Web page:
|Forrest atop some of the scaffolding set up for the event (the Vatican is in the background to the left). (Photo courtesy of Sophia Jeque)|
As we hung out and helped with the setup we watched the participants for the weekend start to filter in. The crowd was pretty diverse in terms of experience and skill levels (over this year I’ve learned that these are not necessarily connected), and there were a number of guys that were at a pretty high level. After delaying the start a bit to finish setting up and let the latecomers drop their stuff off, we set out for the warm-up. After spending 2 months in Brasil, where a group warm-up is usually about as organized as most events got, if that, the ECCE event was a nice change. The organizers had structured the event into a number of sessions each day, with breaks for lunch and snacks. Each of the sessions was to feature instruction or conditioning led by the PkGen instructors, or free time in which the participants could train on the equipment as desired.
In addition to organizing a very well-run event, ECCE parkour had also done a great job in choosing a location to host the event. Not only was the main location just outside the Vatican, but it was also within a short jog from Piazza San Pietro (St. Peter's Square) (where we attempted to do the first warm-up before being shooed out by the security), and also the San Angelo Castle, where we did warm-up and conditioning for the rest of the days.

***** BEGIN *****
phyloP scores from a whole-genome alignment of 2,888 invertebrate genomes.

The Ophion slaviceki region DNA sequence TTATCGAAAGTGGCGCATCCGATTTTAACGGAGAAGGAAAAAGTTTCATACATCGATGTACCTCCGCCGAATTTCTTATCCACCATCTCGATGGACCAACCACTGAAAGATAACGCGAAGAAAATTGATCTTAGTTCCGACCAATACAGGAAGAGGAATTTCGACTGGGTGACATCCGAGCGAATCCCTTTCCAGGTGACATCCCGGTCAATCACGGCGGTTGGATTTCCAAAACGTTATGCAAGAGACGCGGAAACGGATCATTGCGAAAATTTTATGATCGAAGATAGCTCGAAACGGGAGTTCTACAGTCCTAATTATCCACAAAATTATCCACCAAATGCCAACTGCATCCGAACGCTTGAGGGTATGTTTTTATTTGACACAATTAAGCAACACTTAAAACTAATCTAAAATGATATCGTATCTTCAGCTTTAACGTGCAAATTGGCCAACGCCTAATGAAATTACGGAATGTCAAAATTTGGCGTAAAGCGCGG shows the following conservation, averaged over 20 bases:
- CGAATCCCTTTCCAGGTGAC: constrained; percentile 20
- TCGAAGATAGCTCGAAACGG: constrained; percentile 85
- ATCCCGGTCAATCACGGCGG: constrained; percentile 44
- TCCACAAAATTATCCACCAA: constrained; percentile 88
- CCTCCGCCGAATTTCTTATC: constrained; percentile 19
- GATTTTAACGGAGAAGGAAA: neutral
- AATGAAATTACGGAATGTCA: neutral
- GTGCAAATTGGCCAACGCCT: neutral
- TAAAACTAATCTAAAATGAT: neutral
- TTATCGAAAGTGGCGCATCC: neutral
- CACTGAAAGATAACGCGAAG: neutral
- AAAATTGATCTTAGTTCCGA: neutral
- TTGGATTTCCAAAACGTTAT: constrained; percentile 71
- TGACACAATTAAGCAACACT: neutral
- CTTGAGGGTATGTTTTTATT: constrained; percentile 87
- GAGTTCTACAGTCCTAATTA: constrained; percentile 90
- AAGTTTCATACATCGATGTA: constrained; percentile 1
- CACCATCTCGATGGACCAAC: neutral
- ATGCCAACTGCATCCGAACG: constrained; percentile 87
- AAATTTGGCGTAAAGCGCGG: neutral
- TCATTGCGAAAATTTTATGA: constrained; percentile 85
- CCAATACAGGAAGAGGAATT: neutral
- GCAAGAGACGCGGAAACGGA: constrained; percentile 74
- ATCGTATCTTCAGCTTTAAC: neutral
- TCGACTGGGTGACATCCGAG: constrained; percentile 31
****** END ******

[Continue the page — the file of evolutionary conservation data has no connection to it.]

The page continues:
|The setting for the first warm-up. (Photo courtesy of Andrejs Surdjukovs)|
|The setting for the rest of our warm-ups. (Photo courtesy of Andrejs Surdjukovs)|
Each day we started off the day with the typical Parkour Generations warm-up. For those that haven’t experienced it, the Parkour Generations warm-up (like the Yamakasi one that it’s based on) is designed to not only wake (and shock) the system into a high state of alertness, but also doubles as a mini conditioning session. I also found that the “exported version is cleverly designed to gauge the fitness levels of the participants at various workshops and seminars, which determines many of the drills and exercises throughout the rest of the event. Over the course of the event I had the opportunity to see how the Parkour Generations “workshop division” works from the inside and the huge amount of things that go on behind the scenes that most participants never notice. I also had the opportunity to lead a few of the training sessions and found that the more I did, the more my confidence rose and the more I enjoyed the teaching. By the end of the event I was definitely on a teaching high and realized that I was now not only in love with the sport, but also in teaching it.